Once the international situation improves and the import and export conditions are met, “the ministry said in a statement,” China will actively consider resuming the approval of imports and exports and other related work ”.

Experts said the United States must take some responsibility for not having enough research monkeys.

The budgets of the national primate centers have remained stable or declined for more than a decade. Koen Van Rompay, an infectious disease expert at the California National Primate Research Center, said the federal government asked the center to expand its breeding colonies about 10 years ago, but did not give it increased funding, he therefore reduced his colony instead.

“What we’ve done in a number of cases is we’ve given our females birth control,” said Dr. Van Rompay. “So there would be fewer babies born in the spring.”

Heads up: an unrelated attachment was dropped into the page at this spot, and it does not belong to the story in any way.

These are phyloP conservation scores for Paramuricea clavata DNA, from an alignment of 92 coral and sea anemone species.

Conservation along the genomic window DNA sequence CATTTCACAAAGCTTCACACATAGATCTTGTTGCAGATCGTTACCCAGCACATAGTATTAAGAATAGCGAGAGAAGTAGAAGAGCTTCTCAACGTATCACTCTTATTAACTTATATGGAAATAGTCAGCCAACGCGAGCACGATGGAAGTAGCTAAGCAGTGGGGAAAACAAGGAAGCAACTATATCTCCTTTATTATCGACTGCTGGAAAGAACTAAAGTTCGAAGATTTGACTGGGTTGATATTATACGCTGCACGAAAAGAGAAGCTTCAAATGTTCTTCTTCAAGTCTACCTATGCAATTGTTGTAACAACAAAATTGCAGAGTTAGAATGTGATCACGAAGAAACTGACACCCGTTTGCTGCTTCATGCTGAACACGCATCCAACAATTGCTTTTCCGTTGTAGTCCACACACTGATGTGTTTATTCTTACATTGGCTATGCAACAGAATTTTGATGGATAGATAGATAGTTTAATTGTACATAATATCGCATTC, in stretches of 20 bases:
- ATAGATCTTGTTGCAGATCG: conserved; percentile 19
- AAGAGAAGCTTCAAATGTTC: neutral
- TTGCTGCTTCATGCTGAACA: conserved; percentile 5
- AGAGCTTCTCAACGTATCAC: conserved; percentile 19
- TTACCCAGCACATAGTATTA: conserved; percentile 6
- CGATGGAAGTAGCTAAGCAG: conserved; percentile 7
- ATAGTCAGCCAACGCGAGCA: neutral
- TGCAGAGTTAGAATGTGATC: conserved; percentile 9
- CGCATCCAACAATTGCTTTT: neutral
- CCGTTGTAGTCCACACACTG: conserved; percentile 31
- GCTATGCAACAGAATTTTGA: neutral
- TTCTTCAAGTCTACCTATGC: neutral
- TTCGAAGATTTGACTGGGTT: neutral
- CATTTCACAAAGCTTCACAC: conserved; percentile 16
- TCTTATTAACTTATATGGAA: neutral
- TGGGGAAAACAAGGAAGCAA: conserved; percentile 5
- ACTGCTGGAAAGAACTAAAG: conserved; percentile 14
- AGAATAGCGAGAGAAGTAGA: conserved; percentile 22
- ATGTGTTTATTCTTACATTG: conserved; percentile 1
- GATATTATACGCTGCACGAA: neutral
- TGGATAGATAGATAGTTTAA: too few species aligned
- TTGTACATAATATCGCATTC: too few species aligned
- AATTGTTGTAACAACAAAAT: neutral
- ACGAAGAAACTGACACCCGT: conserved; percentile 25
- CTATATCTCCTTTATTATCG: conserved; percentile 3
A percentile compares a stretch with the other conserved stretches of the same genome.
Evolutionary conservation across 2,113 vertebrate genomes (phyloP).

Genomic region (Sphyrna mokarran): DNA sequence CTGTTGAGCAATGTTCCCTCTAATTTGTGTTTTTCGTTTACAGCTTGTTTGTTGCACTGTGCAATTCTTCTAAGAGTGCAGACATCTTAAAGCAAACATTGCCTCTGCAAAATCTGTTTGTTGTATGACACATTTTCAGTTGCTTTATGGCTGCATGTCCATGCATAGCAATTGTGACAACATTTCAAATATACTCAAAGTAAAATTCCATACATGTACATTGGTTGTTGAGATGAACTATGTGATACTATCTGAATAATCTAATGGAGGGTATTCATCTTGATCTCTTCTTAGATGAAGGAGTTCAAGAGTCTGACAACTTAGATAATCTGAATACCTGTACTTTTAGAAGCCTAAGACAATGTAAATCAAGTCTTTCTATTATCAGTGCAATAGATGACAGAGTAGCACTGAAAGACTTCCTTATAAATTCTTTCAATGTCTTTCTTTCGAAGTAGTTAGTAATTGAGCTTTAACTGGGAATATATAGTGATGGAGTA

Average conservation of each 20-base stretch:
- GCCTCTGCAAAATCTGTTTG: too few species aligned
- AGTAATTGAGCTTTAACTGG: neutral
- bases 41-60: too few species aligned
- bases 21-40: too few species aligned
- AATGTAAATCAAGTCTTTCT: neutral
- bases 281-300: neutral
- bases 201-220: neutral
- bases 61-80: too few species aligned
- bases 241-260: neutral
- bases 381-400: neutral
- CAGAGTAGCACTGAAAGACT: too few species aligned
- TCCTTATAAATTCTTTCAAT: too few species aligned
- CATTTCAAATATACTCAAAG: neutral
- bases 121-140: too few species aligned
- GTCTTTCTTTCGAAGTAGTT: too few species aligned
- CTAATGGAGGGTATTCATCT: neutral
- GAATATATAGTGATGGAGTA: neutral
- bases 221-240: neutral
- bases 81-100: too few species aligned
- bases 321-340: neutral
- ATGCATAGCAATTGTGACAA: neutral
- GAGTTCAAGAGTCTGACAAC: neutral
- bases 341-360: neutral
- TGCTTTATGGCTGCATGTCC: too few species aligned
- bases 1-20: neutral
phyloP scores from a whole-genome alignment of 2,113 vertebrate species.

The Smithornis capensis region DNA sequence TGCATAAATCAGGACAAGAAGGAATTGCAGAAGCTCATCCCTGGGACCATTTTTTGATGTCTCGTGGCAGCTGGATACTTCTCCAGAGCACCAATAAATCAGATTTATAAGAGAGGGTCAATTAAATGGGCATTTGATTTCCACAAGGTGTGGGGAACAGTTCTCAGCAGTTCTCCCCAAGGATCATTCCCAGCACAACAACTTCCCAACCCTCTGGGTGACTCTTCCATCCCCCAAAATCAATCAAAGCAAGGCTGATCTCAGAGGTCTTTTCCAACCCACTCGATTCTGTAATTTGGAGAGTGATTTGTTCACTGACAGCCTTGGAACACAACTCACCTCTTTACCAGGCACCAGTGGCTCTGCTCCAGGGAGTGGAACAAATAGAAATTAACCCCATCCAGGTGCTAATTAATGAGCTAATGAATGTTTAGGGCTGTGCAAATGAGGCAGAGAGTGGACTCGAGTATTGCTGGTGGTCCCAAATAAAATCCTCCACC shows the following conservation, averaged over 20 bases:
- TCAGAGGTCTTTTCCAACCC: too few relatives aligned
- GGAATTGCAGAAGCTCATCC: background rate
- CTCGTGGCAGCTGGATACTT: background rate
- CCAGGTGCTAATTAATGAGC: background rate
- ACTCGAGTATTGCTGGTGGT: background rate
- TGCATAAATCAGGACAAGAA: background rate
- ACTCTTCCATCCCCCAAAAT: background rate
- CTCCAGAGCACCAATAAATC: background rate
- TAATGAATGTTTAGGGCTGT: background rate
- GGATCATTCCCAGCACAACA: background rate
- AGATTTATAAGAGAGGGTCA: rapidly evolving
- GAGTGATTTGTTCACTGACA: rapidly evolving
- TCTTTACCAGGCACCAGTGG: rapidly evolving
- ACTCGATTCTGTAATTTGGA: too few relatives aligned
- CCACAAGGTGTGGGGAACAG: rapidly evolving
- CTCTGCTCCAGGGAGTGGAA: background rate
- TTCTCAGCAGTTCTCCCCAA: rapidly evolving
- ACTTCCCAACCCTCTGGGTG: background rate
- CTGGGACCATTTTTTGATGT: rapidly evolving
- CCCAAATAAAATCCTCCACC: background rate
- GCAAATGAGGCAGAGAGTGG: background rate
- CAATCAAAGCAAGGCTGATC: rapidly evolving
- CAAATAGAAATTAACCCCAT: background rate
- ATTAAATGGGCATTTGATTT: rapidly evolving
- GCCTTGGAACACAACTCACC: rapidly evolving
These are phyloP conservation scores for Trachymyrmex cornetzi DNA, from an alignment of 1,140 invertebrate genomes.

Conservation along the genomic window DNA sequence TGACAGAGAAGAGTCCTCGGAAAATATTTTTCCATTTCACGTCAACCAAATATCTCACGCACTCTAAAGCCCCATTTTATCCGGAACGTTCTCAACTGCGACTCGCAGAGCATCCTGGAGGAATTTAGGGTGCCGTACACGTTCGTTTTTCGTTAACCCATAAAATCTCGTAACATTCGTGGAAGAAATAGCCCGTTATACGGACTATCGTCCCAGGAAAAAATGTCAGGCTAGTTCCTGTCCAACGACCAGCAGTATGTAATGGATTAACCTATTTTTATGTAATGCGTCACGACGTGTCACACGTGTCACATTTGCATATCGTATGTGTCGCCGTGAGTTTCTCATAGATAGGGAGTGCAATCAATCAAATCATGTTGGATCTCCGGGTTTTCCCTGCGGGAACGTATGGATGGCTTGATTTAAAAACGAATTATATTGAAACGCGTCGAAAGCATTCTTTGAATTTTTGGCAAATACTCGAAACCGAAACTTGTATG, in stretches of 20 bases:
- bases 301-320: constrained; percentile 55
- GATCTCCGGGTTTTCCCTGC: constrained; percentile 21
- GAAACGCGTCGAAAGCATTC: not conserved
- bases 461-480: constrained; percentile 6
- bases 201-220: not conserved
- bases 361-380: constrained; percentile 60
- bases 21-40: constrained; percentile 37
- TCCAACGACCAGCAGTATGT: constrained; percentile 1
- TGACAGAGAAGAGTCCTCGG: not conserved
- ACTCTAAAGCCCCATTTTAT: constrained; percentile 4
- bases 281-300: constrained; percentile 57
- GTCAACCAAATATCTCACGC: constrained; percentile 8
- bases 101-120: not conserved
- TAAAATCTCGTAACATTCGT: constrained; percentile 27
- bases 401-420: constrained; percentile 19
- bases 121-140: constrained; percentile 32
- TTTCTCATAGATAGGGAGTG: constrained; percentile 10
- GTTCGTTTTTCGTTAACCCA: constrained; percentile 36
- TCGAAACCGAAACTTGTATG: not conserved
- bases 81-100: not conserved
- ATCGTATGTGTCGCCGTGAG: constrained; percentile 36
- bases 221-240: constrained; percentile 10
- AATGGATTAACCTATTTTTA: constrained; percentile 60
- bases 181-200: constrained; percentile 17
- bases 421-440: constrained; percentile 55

At a panel hosted by the National Institutes of Health in December 2018, scientists discussed the challenges facing primate supply in America. There was a realization then that “if China decides to turn off the tap, we will be in big trouble,” said Jeffrey Roberts, associate director of the California National Primate Research Center.

Participants “agreed that the need to breed cynomolgus macaques at the national level is critical and could jeopardize biomedical research in the United States as a whole, if not met,” according to a report from the meeting. “They stressed that it may already be too late to meet this need, but that it will certainly be too late in a few months.”

Amber wang and Elsie Chen contributed to the research.

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Video: Winter storms delayed delivery of 6 million vaccines, White House says

new video loaded: Winter storms delayed delivery of 6 million vaccines, White House says